When looking at the Chase schedule, nothing was designed to make it easy to win. But Jimmie Johnson had made it easy and minor changes were made to keep the fans attention and keep drivers on their toes! To win the Chase, drivers have to be strong on similarly-configured 1.5-mile tracks. Chicagoland, Kansas, Charlotte, and Texas require many of the same strengths from teams and they comprise 40 percent of the playoff schedule. If one adds Homestead into the mix — a true 1.5-mile oval with progressive banking — this track type makes up half of the Chase schedule.
When NASCAR changed the rules regarding Chase eligibility this year to make positions 11 and 12 wild cards that would be determined by a combination of wins and points position, they added an extremely interesting wrinkle that kept everyone guessing until the final lap of Richmond. However, ultimately the top 12 in points made the show and all but two of the Chasers have at least one win to their credit in 2011.
With the wild cards in play, as well as bonus points awarded during the Chase for winning, the emphasis on finishing first created a wild season in which drivers gambled on late-race strategies with uninhibited abandon. When the checkers waved over Richmond last week, the playoff contenders had recorded 21 of 26 race wins. That trend is likely to continue, because in the past four years of the Chase when 12 drivers have been eligible for the championship, only three of 40 races have been won by non-Chase drivers.
So enough of the small talk about the Chases changes, the wild card spots let’s get down to who are the favorites at Chicagoland!
If the similarly-configured, 1.5-mile tracks are indeed critical to Chase success this season, Kurt Busch is going to be a factor. He remains the only driver in the field with a perfect record of top-10s in the six races run so far at Vegas, Texas, Charlotte, Kansas, Kentucky, and Atlanta. Three of those tracks host their second event during the Chase, and this week’s venue of Chicagoland has a lot of similarities to Kansas. Busch seems to thrive on controversy and his escalating feud with Jimmie Johnson will provide the team and driver with added incentive to beat them on the track. The bad blood may boil over later in the Chase if one or the other is mathematically eliminated from contention, but for now owners should look for them to give one another a lot of room on the track.
Busch has more top-10s, but Carl Edwards has been stronger overall on the cookie-cutter courses with five top-fives in six starts this season. One of these was a victory in the Kobalt Tools 400 at Vegas and while he hasn’t won again since that early-season race, he finished fifth at Kansas, Kentucky, and Atlanta. NASCAR’s new points system featuring one-point differences between each position through the field is liable to reward consistent top-10 results. The teams know this as well and they will be striving for reliability as well as strength. It only takes a little luck to turn consistent top-five finishes into victories and the winner of the Chase will almost certainly win at least one of the races on those 1.5-mile tracks.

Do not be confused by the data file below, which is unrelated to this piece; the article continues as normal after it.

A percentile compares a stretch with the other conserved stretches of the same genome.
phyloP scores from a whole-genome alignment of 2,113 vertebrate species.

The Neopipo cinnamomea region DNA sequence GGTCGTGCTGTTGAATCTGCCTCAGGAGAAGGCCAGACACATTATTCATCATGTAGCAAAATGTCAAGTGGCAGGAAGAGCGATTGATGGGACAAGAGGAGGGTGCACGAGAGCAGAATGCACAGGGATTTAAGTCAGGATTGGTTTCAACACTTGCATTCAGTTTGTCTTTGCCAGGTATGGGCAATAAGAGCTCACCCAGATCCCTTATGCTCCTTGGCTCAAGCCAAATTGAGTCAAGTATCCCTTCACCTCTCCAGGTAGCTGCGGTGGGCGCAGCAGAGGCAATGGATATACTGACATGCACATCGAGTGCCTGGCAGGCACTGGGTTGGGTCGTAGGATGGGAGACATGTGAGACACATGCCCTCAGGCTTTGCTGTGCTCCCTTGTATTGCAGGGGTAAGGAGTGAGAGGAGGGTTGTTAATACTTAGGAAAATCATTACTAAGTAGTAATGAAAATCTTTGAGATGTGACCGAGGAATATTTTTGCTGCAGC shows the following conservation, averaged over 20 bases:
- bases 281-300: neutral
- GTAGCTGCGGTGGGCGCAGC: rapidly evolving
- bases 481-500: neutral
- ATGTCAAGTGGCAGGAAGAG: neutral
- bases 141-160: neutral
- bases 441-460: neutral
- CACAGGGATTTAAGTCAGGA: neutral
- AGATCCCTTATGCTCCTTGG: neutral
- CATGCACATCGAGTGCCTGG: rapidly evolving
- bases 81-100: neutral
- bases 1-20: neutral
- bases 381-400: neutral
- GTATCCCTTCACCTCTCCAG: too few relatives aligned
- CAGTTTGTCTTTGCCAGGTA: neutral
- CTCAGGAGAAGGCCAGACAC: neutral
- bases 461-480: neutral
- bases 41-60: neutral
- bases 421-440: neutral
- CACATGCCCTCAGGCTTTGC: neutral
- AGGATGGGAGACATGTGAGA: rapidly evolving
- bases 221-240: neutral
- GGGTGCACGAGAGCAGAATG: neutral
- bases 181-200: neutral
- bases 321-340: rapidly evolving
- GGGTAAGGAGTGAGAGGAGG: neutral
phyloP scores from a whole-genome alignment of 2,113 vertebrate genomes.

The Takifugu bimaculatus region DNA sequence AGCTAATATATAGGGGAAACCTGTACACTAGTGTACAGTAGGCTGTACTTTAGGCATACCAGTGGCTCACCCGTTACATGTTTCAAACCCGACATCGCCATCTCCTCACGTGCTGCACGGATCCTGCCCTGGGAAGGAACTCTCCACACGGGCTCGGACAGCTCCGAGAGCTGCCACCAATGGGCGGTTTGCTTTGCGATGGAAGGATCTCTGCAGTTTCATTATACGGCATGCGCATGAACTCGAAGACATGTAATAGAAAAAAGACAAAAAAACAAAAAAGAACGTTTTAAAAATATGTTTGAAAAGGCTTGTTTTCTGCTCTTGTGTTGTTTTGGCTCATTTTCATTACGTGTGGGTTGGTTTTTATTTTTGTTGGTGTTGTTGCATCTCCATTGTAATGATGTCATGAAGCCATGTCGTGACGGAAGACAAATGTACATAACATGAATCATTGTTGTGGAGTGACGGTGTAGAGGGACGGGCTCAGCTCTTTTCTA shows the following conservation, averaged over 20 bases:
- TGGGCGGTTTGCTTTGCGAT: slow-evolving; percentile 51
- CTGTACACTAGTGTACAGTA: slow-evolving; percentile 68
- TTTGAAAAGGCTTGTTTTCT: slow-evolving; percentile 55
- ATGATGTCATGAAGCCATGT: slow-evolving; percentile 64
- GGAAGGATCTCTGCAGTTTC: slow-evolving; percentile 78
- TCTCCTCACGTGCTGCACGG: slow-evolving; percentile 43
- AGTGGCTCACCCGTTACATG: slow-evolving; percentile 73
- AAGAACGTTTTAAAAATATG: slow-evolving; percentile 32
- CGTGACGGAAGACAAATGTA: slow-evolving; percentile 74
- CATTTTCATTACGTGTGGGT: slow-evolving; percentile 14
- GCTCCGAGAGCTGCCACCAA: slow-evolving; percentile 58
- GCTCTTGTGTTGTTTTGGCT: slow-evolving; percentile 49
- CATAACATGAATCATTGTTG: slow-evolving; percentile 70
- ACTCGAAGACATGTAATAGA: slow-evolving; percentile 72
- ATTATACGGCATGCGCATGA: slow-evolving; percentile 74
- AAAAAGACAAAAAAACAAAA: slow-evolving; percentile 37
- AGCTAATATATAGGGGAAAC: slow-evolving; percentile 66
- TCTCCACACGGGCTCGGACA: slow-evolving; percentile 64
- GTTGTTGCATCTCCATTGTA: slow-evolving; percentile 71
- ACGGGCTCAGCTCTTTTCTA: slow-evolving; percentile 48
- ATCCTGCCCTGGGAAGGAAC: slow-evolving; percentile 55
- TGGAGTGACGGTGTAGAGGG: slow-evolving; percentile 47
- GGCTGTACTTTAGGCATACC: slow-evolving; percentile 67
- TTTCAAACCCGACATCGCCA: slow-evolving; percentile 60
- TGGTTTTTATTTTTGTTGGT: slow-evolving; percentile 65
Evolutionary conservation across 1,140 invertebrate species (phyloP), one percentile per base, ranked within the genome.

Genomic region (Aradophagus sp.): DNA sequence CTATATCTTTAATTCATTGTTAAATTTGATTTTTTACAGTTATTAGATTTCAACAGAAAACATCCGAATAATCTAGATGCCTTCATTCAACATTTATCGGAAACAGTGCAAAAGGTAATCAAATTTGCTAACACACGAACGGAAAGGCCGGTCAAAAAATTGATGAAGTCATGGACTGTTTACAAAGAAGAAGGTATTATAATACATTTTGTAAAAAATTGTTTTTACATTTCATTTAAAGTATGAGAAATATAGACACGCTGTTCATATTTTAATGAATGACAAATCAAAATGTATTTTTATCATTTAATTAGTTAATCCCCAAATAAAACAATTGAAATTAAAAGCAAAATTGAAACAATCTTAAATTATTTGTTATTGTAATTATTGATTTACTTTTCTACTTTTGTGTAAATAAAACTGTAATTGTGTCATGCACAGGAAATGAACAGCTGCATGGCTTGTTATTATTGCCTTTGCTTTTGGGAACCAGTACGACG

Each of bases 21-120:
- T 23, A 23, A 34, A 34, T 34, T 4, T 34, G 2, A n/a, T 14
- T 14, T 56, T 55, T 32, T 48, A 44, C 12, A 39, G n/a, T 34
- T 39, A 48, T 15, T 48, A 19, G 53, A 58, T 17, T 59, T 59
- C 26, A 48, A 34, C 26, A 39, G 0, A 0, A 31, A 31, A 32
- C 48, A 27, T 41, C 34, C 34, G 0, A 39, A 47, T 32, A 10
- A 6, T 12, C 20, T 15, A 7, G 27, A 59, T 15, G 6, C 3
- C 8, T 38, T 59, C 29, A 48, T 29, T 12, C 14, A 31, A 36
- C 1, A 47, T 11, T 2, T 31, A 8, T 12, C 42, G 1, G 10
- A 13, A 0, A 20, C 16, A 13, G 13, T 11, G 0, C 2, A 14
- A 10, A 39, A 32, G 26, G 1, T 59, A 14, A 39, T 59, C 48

Jeff Gordon has been almost as consistently strong at Chicagoland as Stewart and he brings more current momentum to the track. Perhaps he should be one of the favorites, but some might worry a little that he peaked too soon at the end of the regular season. If intuition has failed you in 2011 and numbers are more important this week, however, the No. 24 team’s record on this track is impressive. Gordon has only two poor performances on the 1.5-miler. He finished 17th in the inaugural race and was 33rd in 2005. Every other result has been 11th or better and includes six top-five finishes. One of those ended in a 2006 victory. More important, his past two races on this track and his past three races of the 2011 season have ended in top-fives, which gives him the perfect mix of track performance and recent momentum. He is also the winner of the most recent “cookie-cutter” race at Atlanta.
Kyle Busch’s name is being bandied about as a threat to take the Chase from Johnson, but he’s going to have to reverse a negative trend on the cookie-cutter courses to do so. In six races on similarly-configured, 1.5-mile tracks, he has only two top-15 finishes and an average of worse than 20th. Of course, one of these two top-10s was a victory in the inaugural race at Kentucky, which suggests he is capable of defying the odds, but the likelihood of him doing that four times in the last 10 races is immense. Busch has one victory at Chicagoland in 2008, but his last two efforts ended in a 33rd and 17th.
Kevin Harvick’s victory last year may have given the team some momentum, and he shares the points lead with Busch, but he is another driver that will struggle if past performance on this track type is a clear indication. He’s run a lot stronger on the “cookie-cutter” courses than the No. 18 and has actually finished in the top 20 in each this year. Harvick does have one win on this track type in 2011, but that came as the result of a fuel mileage gamble at Charlotte in May and his only other top-10 on the similarly-configured, 1.5-mile tracks was a seventh at Atlanta. His average finish on “cookie-cutter” tracks is 12th and that is closer to where fans can expect him to finish this week.